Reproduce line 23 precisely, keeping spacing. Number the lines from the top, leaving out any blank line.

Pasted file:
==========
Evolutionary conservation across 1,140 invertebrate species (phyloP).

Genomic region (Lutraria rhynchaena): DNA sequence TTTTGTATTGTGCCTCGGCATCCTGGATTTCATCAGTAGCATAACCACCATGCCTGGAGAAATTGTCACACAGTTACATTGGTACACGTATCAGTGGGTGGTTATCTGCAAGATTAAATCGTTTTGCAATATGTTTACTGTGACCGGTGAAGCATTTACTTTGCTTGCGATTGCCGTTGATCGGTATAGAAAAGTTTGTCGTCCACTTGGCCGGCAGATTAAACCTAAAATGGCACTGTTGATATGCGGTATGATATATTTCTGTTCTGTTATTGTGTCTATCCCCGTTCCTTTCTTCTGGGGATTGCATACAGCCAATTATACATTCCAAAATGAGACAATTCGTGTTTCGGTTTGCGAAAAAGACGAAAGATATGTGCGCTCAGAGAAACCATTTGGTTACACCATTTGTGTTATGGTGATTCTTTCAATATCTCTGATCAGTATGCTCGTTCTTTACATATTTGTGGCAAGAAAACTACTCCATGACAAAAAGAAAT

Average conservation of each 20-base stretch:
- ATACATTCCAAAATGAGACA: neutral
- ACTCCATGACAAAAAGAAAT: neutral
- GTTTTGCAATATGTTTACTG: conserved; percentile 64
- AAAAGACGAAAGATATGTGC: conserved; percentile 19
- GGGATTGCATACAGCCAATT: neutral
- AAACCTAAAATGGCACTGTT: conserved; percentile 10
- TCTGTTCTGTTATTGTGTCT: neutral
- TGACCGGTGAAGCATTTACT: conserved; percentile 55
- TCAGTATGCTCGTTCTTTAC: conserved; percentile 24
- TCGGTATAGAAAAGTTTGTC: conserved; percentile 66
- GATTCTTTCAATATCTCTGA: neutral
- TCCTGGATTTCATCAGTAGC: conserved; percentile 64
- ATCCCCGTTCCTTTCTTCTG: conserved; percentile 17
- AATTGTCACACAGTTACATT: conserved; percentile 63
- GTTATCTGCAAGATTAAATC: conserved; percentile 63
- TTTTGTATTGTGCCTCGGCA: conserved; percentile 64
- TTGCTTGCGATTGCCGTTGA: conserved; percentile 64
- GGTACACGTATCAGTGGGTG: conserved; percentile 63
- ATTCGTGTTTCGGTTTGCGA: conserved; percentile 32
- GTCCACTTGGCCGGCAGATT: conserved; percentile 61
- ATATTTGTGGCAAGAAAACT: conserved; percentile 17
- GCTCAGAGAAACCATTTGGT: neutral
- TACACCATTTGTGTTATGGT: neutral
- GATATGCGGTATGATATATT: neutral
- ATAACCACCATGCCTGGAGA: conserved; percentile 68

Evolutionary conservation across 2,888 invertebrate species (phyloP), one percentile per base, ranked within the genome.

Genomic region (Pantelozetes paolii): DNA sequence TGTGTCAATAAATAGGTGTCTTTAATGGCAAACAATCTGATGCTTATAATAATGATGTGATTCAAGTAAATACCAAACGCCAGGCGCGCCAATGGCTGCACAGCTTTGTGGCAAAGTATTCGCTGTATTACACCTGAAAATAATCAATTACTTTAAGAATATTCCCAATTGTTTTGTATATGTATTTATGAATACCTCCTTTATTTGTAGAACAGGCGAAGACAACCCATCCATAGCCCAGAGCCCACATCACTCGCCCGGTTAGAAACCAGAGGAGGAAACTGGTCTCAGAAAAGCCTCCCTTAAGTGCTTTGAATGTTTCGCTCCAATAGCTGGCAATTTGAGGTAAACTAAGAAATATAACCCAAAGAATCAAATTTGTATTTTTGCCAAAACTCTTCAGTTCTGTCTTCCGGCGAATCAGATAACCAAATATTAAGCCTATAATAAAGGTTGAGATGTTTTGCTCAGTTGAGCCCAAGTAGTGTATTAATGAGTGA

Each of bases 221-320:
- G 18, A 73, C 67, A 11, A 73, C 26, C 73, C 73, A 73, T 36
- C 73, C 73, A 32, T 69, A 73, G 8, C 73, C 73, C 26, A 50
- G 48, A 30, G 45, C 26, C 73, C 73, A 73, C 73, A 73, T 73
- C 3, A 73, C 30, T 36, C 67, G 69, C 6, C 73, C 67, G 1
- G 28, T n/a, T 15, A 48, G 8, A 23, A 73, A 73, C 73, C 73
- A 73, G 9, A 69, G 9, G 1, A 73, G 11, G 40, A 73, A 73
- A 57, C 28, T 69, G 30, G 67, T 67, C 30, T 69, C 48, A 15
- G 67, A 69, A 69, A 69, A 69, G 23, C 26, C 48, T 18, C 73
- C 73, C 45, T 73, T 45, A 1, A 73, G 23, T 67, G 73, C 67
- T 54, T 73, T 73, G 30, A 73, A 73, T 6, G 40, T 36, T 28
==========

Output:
- GTCCACTTGGCCGGCAGATT: conserved; percentile 61